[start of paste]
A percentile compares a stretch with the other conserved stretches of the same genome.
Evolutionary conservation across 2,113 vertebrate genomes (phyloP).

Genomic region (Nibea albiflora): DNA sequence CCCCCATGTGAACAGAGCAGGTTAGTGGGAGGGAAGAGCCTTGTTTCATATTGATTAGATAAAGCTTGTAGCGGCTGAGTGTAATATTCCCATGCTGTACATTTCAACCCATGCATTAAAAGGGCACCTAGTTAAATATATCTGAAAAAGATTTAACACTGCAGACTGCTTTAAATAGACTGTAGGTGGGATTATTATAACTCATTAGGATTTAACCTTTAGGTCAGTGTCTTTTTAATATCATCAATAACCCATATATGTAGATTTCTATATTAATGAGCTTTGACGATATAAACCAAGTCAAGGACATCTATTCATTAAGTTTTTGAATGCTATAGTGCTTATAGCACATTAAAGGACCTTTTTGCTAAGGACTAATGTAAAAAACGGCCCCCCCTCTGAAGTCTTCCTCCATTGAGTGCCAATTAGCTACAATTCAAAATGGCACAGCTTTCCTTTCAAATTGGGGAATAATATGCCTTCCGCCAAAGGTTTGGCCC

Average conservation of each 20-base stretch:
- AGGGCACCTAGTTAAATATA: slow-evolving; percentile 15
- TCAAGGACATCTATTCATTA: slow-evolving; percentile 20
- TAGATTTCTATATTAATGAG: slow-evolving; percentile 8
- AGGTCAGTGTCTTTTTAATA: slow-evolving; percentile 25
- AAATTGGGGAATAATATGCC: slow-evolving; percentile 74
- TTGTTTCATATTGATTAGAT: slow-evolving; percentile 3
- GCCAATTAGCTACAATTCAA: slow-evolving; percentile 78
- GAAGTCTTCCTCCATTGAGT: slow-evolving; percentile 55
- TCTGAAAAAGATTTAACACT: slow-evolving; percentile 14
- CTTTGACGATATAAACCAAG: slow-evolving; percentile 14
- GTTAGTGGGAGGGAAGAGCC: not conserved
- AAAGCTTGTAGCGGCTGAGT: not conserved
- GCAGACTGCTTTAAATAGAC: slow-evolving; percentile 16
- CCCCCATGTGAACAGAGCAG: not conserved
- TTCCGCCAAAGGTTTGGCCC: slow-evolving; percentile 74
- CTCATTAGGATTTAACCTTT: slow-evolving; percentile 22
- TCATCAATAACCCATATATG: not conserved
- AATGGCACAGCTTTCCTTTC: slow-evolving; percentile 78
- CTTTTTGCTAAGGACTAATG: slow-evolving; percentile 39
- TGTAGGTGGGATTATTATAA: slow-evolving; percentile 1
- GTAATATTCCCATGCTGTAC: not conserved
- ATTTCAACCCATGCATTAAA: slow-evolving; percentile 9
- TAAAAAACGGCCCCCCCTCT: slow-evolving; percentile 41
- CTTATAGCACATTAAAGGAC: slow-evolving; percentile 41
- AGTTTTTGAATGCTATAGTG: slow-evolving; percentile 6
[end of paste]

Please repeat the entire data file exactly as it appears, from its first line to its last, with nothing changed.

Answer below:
A percentile compares a stretch with the other conserved stretches of the same genome.
Evolutionary conservation across 2,113 vertebrate genomes (phyloP).

Genomic region (Nibea albiflora): DNA sequence CCCCCATGTGAACAGAGCAGGTTAGTGGGAGGGAAGAGCCTTGTTTCATATTGATTAGATAAAGCTTGTAGCGGCTGAGTGTAATATTCCCATGCTGTACATTTCAACCCATGCATTAAAAGGGCACCTAGTTAAATATATCTGAAAAAGATTTAACACTGCAGACTGCTTTAAATAGACTGTAGGTGGGATTATTATAACTCATTAGGATTTAACCTTTAGGTCAGTGTCTTTTTAATATCATCAATAACCCATATATGTAGATTTCTATATTAATGAGCTTTGACGATATAAACCAAGTCAAGGACATCTATTCATTAAGTTTTTGAATGCTATAGTGCTTATAGCACATTAAAGGACCTTTTTGCTAAGGACTAATGTAAAAAACGGCCCCCCCTCTGAAGTCTTCCTCCATTGAGTGCCAATTAGCTACAATTCAAAATGGCACAGCTTTCCTTTCAAATTGGGGAATAATATGCCTTCCGCCAAAGGTTTGGCCC

Average conservation of each 20-base stretch:
- AGGGCACCTAGTTAAATATA: slow-evolving; percentile 15
- TCAAGGACATCTATTCATTA: slow-evolving; percentile 20
- TAGATTTCTATATTAATGAG: slow-evolving; percentile 8
- AGGTCAGTGTCTTTTTAATA: slow-evolving; percentile 25
- AAATTGGGGAATAATATGCC: slow-evolving; percentile 74
- TTGTTTCATATTGATTAGAT: slow-evolving; percentile 3
- GCCAATTAGCTACAATTCAA: slow-evolving; percentile 78
- GAAGTCTTCCTCCATTGAGT: slow-evolving; percentile 55
- TCTGAAAAAGATTTAACACT: slow-evolving; percentile 14
- CTTTGACGATATAAACCAAG: slow-evolving; percentile 14
- GTTAGTGGGAGGGAAGAGCC: not conserved
- AAAGCTTGTAGCGGCTGAGT: not conserved
- GCAGACTGCTTTAAATAGAC: slow-evolving; percentile 16
- CCCCCATGTGAACAGAGCAG: not conserved
- TTCCGCCAAAGGTTTGGCCC: slow-evolving; percentile 74
- CTCATTAGGATTTAACCTTT: slow-evolving; percentile 22
- TCATCAATAACCCATATATG: not conserved
- AATGGCACAGCTTTCCTTTC: slow-evolving; percentile 78
- CTTTTTGCTAAGGACTAATG: slow-evolving; percentile 39
- TGTAGGTGGGATTATTATAA: slow-evolving; percentile 1
- GTAATATTCCCATGCTGTAC: not conserved
- ATTTCAACCCATGCATTAAA: slow-evolving; percentile 9
- TAAAAAACGGCCCCCCCTCT: slow-evolving; percentile 41
- CTTATAGCACATTAAAGGAC: slow-evolving; percentile 41
- AGTTTTTGAATGCTATAGTG: slow-evolving; percentile 6